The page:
Shake a leg

Well, it’s January in 2024. This is always a time where you start to think about the whole new year and your aspirational goals and your resolutions. For us as a ministry, we gathered our team together. We had people from around the world call in and share their thoughts with us. We had our board here and we rallied around this year. We took inspiration from Galatians 6:9 which says, “Let us not grow weary in doing good for in due season, we will reap if we do not give up.” We want to keep pushing that rock up the hill in bringing the gospel of life to the neediest places around the world. This means we have to think about our strategic plans and what we’re going to be doing in the coming year.

This year we have another project that we’re about to tackle. It’s a pretty big project. I wanted to share it with you today. For the last number of years, every time we say something or do something in our four questions document, we had to do it in 23 different languages. It’s only ten pages long, but it’s the foundation of motivating and training people to know God’s will in rescuing the innocent and doing it in a life changing way.

This has now been translated into 23 different languages. A few of the languages in which it has been translated are Hindi, Bengali, Romanian, Russian, Spanish, Vietnamese and many other languages. Every time we make an improvement to this document, we’ve got to figure out how to do it in all the other languages and that becomes a great challenge. How we say things in English is not how you say things in other languages.

For example, I used to say to my kids all the time, “Shake a leg.” Obviously that means hurry up, we’re late or whatever we’re trying to communicate. Well, you can’t say “shake a leg” in Vietnamese. It doesn’t make any sense whatsoever. The same is true in most other languages. When you translate something, you have to do it in a double translation form very often. You have to say what you want to say in plain English. “Please hurry up, we’re going to be late.” From there you have to figure out how you would actually say that in another language. That is the first translation of what you want to say, and then there’s more of the second translation in which you express it the way the people in that part of the world would actually say it. Even in English, you’re not going to really say to your children, “please let’s hurry up, we’re going to be late.” You’re probably going to say something more colloquial like “let’s move on, here.” That’s the challenge for us with our four questions.

You might, if you’re new to this series of posts, not even know what the four questions are. They are the foundation of everything that we’re trying to do to mobilize God’s people all over the world to rescue the innocent and do it in a life changing way. The four questions are simply biblical answers to questions about human life, including life in the womb. This allows us to clarify the intrinsic, exceptional, equal and the eternal value of human life and why we even bother to rescue the weak and the needy.

We look at how it angers God when we intentionally shed the blood of innocent people, including abortion. We also examine how we bring the amazing grace of God to the guilt and the grief of abortion so that people experience God’s forgiveness and are set free from all the terror of the guilt and the grief that gnaws at our consciences. We want people to be excited about serving the cause of Christ, so we bring question three to that. The final question we ask deals with what God calls us to do to stop the shedding of innocent blood. That’s the call to rescue. This is the foundation of our ministry all over the world in the 32 different countries that we’re serving in.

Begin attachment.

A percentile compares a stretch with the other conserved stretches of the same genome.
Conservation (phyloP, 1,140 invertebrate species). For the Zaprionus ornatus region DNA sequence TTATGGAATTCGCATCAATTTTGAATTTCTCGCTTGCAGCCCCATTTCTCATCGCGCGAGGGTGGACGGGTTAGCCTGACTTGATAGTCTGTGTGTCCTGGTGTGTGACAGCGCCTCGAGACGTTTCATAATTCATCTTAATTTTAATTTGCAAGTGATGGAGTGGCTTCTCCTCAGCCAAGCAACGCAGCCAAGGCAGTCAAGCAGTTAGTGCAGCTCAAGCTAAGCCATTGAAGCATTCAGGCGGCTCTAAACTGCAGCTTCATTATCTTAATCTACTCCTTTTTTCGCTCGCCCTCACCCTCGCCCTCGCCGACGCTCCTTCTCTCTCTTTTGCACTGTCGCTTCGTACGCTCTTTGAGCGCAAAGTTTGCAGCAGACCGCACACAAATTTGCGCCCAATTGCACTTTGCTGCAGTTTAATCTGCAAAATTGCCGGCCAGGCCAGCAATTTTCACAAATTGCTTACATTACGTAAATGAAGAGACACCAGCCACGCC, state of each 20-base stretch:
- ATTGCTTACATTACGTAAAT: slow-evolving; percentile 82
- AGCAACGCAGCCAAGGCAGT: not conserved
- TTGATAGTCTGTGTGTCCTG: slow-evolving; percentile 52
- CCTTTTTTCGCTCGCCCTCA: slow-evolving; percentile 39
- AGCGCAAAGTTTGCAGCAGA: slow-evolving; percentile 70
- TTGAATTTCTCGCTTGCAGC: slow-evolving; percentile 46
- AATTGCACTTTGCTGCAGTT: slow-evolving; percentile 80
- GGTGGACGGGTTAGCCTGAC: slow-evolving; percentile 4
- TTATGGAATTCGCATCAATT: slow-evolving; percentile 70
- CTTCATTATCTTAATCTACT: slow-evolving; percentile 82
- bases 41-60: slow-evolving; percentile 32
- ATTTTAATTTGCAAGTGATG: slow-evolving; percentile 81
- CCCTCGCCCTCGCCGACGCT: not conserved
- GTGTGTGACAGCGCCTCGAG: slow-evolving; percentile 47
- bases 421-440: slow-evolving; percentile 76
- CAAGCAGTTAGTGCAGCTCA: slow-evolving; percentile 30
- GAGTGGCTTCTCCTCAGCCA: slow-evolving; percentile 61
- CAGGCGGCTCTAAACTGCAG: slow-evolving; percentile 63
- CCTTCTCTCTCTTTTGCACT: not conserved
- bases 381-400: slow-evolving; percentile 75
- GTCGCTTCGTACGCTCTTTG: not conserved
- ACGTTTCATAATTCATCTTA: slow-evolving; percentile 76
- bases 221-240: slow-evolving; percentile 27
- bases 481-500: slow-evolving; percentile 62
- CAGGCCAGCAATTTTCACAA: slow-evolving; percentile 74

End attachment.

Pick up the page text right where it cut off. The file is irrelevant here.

This year we want to make a video version of this written four questions document. We’ve done some early versions, but we think it’s time for them to be updated. And now we’re wrestling with all the translation challenges. We want to make 23 different versions of this video. So we want to make sure that the content stays the same throughout, in terms of what the Bible says, what examples we have and how we should do this in a way that saves the innocent and changes lives. But we need to say it in a way that connects with the people that we’re speaking to.

Obviously we need to understand that the Spanish in Cuba is different from the Spanish in Chile. There’s a different accent. There’s different expressions. It is in the same way that English is spoken differently in the United States than the English that is spoken in England, for example. It’s a big project in which we need to figure out what we want to say, then we need to figure out how to translate it in a way that makes sense to the people that we’re speaking to. Then we need to say it in a way that normal everyday people would say it. It’s a big, big project, but it’s very exciting because it’s going to allow the people that we train to use this video so that their people can share it with their family and friends. This is the great multiplier.

This resource would be outstanding for pastors who are teaching other pastors, who then teach their people, who then receive this video in order to share it with their family and friends. You can take a small group of people at the beginning of a month and end up at the end of that month later with a large group of people ready to stand for life, help mothers who are in a pregnancy related crisis, bring good news to the guilty and actually create a movement within that country. We want to do that more and more all over the world. We don’t want to give up on it. We love your support, your prayers and we’ll show you some of these new video clips as we produce them in the coming year. Thank you very much.